JOHANNESBURG – Tax dodgers may soon find that there is virtually no place to hide as international jurisdictions step up efforts to increase the automatic exchange of information.
Against the background of an expanding global focus on cross border tax evasion, governments increasingly access more information to verify the scope of assets held offshore.
A fairly recent illustration of the automatic exchange of information was the introduction of the Foreign Account Tax Compliance Act (Fatca), a US piece of legislation that requires Foreign Financial Institutions to report on US account holders. The Act affects the majority of investment, corporate and wealth management firms – including South African corporates who operate in this space.
Although South Africa has no legislation comparable to Fatca, it is one of the “early adopters” of the Organisation for Economic Co-operation and Development’s (OECD) Common Reporting Standards (CRS).
While there are structural and technical differences between Fatca and the CRS there are also similarities and the South African Revenue Service (Sars) will start to receive similar information from partnering jurisdictions.
Speaking to Moneyweb on the sidelines of a Global Tax Transparency Conference hosted by Maitland and The Fiduciary Institute of South Africa (Fisa), RC Terblanche, director at CRS Mondial, said more than 50 countries have already signed up to the CRS and the figure will grow.
Terblanche said the Global Forum currently drives the automatic exchange of information. The hope is that countries will receive financial account information, which can be used in their risk identification processes to determine if tax evasion or avoidance is taking place.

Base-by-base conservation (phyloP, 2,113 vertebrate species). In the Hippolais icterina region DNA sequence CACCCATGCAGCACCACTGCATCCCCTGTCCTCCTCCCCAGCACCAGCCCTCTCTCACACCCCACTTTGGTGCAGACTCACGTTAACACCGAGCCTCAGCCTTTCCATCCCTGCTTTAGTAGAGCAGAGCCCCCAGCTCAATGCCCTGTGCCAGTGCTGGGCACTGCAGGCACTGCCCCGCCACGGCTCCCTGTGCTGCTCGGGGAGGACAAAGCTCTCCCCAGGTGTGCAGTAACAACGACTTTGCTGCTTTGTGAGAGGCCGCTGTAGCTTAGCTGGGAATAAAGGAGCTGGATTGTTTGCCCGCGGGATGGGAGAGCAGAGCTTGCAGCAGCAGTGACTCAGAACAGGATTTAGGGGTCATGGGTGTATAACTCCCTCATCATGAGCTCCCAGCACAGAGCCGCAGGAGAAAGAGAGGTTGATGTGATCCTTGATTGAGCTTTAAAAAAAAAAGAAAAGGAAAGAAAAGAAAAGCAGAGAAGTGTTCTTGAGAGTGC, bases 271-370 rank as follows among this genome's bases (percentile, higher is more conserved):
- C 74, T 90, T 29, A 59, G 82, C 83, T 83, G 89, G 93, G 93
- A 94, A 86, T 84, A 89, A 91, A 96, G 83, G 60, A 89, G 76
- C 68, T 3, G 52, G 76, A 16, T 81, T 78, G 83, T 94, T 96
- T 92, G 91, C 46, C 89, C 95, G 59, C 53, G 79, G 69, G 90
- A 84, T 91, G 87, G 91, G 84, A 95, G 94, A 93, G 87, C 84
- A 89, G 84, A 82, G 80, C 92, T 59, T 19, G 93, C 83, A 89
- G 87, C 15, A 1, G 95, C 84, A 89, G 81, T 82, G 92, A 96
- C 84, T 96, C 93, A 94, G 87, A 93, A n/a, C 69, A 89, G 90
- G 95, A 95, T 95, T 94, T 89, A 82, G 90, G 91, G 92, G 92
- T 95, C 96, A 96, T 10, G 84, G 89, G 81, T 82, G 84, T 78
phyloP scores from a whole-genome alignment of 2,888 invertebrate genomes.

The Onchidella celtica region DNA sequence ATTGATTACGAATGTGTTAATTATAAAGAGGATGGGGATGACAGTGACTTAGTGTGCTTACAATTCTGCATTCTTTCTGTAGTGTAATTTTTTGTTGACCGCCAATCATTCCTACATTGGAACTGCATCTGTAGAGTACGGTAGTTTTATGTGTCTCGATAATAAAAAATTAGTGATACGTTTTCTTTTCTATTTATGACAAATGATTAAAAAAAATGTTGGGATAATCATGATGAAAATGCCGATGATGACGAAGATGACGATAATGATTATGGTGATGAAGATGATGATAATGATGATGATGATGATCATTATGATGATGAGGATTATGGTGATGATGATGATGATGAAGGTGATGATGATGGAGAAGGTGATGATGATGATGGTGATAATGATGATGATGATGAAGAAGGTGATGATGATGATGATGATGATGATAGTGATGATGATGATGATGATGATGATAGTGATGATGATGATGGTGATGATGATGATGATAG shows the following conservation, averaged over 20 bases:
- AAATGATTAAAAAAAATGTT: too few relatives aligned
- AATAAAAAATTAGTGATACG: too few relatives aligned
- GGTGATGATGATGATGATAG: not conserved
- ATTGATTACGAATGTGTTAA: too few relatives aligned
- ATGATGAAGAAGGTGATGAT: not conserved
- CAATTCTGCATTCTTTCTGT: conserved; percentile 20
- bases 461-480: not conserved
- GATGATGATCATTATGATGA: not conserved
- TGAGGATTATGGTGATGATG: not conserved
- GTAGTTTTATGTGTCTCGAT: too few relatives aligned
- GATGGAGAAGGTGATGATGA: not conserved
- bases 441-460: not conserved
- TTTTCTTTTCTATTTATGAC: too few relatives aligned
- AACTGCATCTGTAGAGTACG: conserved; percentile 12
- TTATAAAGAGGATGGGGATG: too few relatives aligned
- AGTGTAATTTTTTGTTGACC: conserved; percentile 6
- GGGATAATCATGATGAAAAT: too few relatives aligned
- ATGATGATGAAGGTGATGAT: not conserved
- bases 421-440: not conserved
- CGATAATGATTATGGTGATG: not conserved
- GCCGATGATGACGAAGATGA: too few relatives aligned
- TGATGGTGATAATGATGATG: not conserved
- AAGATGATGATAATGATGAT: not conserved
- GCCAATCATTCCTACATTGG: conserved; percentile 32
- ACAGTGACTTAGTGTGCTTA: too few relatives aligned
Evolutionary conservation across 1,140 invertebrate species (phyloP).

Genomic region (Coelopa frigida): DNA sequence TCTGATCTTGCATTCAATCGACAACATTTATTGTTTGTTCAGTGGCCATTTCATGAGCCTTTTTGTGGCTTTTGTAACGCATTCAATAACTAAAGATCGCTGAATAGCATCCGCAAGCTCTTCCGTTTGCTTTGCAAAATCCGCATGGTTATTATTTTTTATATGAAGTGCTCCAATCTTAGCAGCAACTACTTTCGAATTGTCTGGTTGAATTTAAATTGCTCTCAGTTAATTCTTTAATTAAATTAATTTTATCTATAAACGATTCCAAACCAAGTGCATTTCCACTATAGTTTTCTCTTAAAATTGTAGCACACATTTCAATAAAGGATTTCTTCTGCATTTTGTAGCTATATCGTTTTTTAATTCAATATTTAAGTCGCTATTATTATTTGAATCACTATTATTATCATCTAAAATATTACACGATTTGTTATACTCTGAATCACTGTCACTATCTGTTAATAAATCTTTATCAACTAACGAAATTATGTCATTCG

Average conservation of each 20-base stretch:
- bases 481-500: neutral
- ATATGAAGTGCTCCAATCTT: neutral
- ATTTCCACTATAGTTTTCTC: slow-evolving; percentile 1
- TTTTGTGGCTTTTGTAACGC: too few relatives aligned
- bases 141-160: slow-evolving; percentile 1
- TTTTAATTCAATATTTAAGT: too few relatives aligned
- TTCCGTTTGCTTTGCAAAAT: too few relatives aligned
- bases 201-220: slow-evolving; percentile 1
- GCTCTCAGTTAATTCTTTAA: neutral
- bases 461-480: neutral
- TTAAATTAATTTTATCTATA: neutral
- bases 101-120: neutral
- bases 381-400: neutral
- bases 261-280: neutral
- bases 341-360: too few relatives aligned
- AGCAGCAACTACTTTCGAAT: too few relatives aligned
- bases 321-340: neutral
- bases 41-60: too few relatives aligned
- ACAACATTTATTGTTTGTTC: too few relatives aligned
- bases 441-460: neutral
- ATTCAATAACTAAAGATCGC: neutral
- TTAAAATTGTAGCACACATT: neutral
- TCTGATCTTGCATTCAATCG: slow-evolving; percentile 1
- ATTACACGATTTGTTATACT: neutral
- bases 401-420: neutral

But will the automatic exchange of information bring an end to tax evasion and avoidance? Or will funds likely be moved to jurisdictions like Panama, Ukraine, Belarus, Botswana and Zimbabwe that haven’t signed up?
Andrew Knight, partner at Maitland, said a “reportable account” is an account held with a financial institution in a country that has imposed reporting obligations. Thus, taxpayers may argue that they could find a financial institution in a country that is not subject to the reporting obligations.
But in practice the bank where the account is currently being held may be wary to assist the client in shifting funds to a country that will soon be “unwelcome” as far as the CRS is concerned, Knight said.
Other possibilities could be to hold cash, gold bullion or artwork, but each of these present practical difficulties.
Knight said while it would probably be possible to move to a country where there is no regulation at all, “the opportunities are limited and they are getting more and more limited”.
Additionally, the automatic exchange of information may not be restricted to financial account information.
Terblanche expects it to be expanded to include for example capital gains tax (CGT), properties and rental within the next five years.
With virtually no place to hide, taxpayers may have to seek refuge in the Voluntary Disclosure Program (VDP).
Nel Schoeman, associate at Maitland, said the main aim and purpose of the VDP is to encourage voluntary disclosure of previous tax non-compliance.
Sars is aware that a lot of people have undeclared funds and will be lenient where taxpayers divulge information about previous non-compliance of their own accord.
Schoeman said in terms of the VDP, taxpayers who meet the requirements wouldn’t be liable for the full scale of penalties that would normally apply (had Sars uncovered the non-compliance). Successful applicants would also be protected against criminal prosecution.